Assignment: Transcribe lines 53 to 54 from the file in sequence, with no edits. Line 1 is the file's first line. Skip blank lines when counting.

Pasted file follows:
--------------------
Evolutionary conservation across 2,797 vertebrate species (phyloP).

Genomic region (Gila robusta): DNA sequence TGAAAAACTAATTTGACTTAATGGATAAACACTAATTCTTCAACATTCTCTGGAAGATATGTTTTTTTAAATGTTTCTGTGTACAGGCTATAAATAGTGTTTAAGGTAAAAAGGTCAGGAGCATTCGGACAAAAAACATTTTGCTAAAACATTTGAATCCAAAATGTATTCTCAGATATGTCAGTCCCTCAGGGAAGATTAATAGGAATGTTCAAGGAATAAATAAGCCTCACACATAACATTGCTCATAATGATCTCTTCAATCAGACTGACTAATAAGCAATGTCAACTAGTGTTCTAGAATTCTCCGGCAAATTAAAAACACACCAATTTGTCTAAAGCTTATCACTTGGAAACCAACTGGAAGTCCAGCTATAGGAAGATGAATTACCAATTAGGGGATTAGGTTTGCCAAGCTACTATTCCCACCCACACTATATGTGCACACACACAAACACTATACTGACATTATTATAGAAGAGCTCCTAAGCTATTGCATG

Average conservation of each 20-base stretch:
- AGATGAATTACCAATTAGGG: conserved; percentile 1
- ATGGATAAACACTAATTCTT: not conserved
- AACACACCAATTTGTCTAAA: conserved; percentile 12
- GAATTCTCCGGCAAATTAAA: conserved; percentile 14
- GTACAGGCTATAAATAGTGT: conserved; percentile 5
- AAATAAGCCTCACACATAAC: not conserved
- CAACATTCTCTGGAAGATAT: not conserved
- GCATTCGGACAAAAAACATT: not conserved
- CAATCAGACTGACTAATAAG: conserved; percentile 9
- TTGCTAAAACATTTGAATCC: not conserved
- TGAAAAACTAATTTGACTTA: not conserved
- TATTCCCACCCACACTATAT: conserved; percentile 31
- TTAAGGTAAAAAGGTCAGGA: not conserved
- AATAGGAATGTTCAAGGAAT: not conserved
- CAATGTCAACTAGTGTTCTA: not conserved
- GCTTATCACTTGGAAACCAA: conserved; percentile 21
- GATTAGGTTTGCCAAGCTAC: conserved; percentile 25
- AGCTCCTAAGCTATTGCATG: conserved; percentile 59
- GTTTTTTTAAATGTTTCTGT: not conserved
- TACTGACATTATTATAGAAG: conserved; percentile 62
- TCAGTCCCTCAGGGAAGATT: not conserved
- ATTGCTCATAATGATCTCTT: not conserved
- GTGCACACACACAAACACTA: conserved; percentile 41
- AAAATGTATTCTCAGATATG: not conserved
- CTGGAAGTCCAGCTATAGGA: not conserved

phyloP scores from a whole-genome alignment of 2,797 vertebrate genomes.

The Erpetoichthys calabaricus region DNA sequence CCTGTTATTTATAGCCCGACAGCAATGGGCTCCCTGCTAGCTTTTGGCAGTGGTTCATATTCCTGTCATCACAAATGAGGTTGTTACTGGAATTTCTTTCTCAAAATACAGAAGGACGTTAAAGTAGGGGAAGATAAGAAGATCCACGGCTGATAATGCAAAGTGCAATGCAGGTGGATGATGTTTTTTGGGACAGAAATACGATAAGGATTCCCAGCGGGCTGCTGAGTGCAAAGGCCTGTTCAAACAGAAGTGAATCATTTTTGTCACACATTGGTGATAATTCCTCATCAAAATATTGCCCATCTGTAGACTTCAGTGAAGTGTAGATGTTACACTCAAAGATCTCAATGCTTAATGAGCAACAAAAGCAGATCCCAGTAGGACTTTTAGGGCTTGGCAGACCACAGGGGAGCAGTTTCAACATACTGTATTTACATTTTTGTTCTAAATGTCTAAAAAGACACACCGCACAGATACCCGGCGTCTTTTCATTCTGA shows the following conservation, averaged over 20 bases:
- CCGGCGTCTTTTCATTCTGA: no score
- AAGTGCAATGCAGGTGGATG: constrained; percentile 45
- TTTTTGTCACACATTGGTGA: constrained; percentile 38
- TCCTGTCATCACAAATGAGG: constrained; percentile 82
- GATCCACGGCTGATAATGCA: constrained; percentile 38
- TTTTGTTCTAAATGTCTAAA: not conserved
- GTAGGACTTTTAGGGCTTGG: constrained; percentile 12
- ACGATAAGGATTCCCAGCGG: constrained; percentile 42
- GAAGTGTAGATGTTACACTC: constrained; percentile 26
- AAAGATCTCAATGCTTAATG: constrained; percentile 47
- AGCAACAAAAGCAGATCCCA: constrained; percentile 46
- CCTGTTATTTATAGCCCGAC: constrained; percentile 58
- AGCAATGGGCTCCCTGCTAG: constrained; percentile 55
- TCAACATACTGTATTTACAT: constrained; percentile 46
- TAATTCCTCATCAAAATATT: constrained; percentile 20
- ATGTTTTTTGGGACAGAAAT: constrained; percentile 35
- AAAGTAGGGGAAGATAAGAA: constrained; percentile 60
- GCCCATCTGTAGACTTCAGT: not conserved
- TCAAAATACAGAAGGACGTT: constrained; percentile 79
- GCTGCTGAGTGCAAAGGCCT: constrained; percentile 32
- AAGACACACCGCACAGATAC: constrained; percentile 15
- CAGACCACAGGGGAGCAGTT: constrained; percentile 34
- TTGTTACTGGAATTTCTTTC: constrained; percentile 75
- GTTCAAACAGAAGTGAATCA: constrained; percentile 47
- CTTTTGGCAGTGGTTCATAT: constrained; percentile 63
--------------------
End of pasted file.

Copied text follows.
- TTGTTACTGGAATTTCTTTC: constrained; percentile 75
- GTTCAAACAGAAGTGAATCA: constrained; percentile 47